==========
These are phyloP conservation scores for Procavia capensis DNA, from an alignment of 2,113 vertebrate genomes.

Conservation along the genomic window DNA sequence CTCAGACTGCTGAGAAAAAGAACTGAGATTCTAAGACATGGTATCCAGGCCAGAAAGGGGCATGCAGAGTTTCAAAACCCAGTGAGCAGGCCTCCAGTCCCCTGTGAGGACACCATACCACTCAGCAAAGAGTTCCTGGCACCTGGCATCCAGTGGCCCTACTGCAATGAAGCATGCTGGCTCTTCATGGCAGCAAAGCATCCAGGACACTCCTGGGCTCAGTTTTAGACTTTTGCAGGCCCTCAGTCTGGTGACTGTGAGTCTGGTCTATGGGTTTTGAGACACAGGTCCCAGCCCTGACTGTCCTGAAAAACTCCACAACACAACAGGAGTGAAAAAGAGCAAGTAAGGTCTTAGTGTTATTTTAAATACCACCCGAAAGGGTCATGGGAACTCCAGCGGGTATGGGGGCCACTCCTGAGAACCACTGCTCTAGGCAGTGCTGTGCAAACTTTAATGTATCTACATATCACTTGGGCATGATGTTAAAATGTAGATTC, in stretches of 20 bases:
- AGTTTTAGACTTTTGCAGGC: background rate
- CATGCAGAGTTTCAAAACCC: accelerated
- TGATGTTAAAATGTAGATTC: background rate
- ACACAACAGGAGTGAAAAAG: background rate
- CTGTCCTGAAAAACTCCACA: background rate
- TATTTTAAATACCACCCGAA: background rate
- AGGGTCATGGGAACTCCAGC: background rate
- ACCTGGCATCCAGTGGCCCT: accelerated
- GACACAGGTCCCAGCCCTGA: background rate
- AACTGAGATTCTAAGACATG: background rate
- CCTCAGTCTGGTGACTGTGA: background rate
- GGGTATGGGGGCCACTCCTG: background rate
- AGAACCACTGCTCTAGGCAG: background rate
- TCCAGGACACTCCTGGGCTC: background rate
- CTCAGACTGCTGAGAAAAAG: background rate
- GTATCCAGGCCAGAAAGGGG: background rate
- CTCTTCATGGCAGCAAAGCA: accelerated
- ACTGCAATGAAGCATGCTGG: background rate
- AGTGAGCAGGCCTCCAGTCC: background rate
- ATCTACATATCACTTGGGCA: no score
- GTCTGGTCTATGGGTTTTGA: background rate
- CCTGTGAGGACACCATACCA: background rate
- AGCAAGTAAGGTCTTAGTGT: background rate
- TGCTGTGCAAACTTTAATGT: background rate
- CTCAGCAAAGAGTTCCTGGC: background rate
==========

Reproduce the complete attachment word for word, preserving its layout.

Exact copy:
These are phyloP conservation scores for Procavia capensis DNA, from an alignment of 2,113 vertebrate genomes.

Conservation along the genomic window DNA sequence CTCAGACTGCTGAGAAAAAGAACTGAGATTCTAAGACATGGTATCCAGGCCAGAAAGGGGCATGCAGAGTTTCAAAACCCAGTGAGCAGGCCTCCAGTCCCCTGTGAGGACACCATACCACTCAGCAAAGAGTTCCTGGCACCTGGCATCCAGTGGCCCTACTGCAATGAAGCATGCTGGCTCTTCATGGCAGCAAAGCATCCAGGACACTCCTGGGCTCAGTTTTAGACTTTTGCAGGCCCTCAGTCTGGTGACTGTGAGTCTGGTCTATGGGTTTTGAGACACAGGTCCCAGCCCTGACTGTCCTGAAAAACTCCACAACACAACAGGAGTGAAAAAGAGCAAGTAAGGTCTTAGTGTTATTTTAAATACCACCCGAAAGGGTCATGGGAACTCCAGCGGGTATGGGGGCCACTCCTGAGAACCACTGCTCTAGGCAGTGCTGTGCAAACTTTAATGTATCTACATATCACTTGGGCATGATGTTAAAATGTAGATTC, in stretches of 20 bases:
- AGTTTTAGACTTTTGCAGGC: background rate
- CATGCAGAGTTTCAAAACCC: accelerated
- TGATGTTAAAATGTAGATTC: background rate
- ACACAACAGGAGTGAAAAAG: background rate
- CTGTCCTGAAAAACTCCACA: background rate
- TATTTTAAATACCACCCGAA: background rate
- AGGGTCATGGGAACTCCAGC: background rate
- ACCTGGCATCCAGTGGCCCT: accelerated
- GACACAGGTCCCAGCCCTGA: background rate
- AACTGAGATTCTAAGACATG: background rate
- CCTCAGTCTGGTGACTGTGA: background rate
- GGGTATGGGGGCCACTCCTG: background rate
- AGAACCACTGCTCTAGGCAG: background rate
- TCCAGGACACTCCTGGGCTC: background rate
- CTCAGACTGCTGAGAAAAAG: background rate
- GTATCCAGGCCAGAAAGGGG: background rate
- CTCTTCATGGCAGCAAAGCA: accelerated
- ACTGCAATGAAGCATGCTGG: background rate
- AGTGAGCAGGCCTCCAGTCC: background rate
- ATCTACATATCACTTGGGCA: no score
- GTCTGGTCTATGGGTTTTGA: background rate
- CCTGTGAGGACACCATACCA: background rate
- AGCAAGTAAGGTCTTAGTGT: background rate
- TGCTGTGCAAACTTTAATGT: background rate
- CTCAGCAAAGAGTTCCTGGC: background rate